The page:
Mo Mowlam

mo mowlamMo Mowlam (1949-2005) was a British Labour politician and Secretary of State for Northern Ireland during the Good Friday peace negotiations. Born Marjorie Mowlam in Watford, she endured a difficult childhood, in part due to an alcoholic father. Mowlam was educated in Coventry before completing a degree in sociology at Durham University. She studied and lectured in the United States, completing her doctorate at the University of Iowa. Politically active during her student years, Mowlam joined the Labour Party in 1969. During the 1970s she worked as a researcher for Labour parliamentarian Tony Benn. Mowlam ran for parliament in 1983 but was not elected. Four years later she won a seat in the House of Commons, representing Redcar. Despite her inexperience Mowlam was named the Labour Party’s spokesperson on Northern Ireland just ten months later.

Mowlam was a key backer of Tony Blair during his rise in the mid 1990s. When Blair became prime minister in May 1997 he named Mowlam as his Secretary of State for Northern Ireland (it is claimed that she refused the role three times before accepting). Arriving in Ulster, Mowlam worked to bring Sinn Fein and radical Loyalists to the peace table. Unlike previous British politicians, who tended to negotiate formally and priggishly, Mowlam was a charismatic and disarming figure capable of humour, warmth and empathy. She was also given to plain speaking that verged on rudeness (she once told Protestant firebrand Ian Paisley to “fuck off”). These attributes helped break down political and sectarian barriers in Northern Ireland. Mowlam was also capable of great courage. In January 1998 she travelled to Maze Prison and met with Johnny Adair and other Loyalist paramilitary leaders, challenging them to support the peace process. Mowlam’s face to face meeting with convicted murderers unleashed a media storm – but it also helped ease violence and bring radical Loyalists into the peace process.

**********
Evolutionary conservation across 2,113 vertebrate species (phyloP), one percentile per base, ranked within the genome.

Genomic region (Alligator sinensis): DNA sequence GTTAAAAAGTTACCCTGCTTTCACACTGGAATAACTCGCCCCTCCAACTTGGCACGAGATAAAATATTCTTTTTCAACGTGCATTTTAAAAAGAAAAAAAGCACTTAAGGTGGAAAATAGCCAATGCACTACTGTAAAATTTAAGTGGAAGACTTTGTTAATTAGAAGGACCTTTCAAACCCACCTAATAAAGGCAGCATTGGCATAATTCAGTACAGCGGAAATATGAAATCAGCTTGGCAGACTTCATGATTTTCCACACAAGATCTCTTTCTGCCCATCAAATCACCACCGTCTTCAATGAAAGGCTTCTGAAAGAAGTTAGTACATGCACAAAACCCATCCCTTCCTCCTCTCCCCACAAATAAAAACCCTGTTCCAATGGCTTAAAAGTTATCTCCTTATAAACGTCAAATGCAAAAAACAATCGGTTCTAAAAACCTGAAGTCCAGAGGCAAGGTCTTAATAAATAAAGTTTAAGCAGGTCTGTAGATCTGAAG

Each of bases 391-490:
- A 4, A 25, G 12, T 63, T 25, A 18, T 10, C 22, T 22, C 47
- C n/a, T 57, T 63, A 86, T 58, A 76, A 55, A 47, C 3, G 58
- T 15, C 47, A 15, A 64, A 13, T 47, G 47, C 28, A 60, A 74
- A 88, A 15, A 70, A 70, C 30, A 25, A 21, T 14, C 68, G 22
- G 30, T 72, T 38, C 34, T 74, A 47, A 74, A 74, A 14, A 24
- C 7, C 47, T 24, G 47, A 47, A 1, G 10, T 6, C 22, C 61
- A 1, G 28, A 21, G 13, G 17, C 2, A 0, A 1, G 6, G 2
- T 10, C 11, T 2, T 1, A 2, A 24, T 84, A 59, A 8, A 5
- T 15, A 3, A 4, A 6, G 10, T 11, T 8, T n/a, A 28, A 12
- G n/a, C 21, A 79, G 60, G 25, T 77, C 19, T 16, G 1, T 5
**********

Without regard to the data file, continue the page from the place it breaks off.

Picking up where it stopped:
Despite Mowlam’s important role in preparing the Good Friday negotiations she was sidelined during the talks. Some attribute this to her prickly relationship with leading Unionists; others believe her style was not appropriate for formal negotiations, or that her growing profile concerned Tony Blair. Mowlam remained as Secretary of State for Northern Ireland until October 1999, when she was replaced by Peter Mandelson. She was given a lesser cabinet post and resigned from politics in frustration two years later. Mowlam died in August 2005 from the effects of a malignant brain tumour, a condition she had suffered from since 1997.

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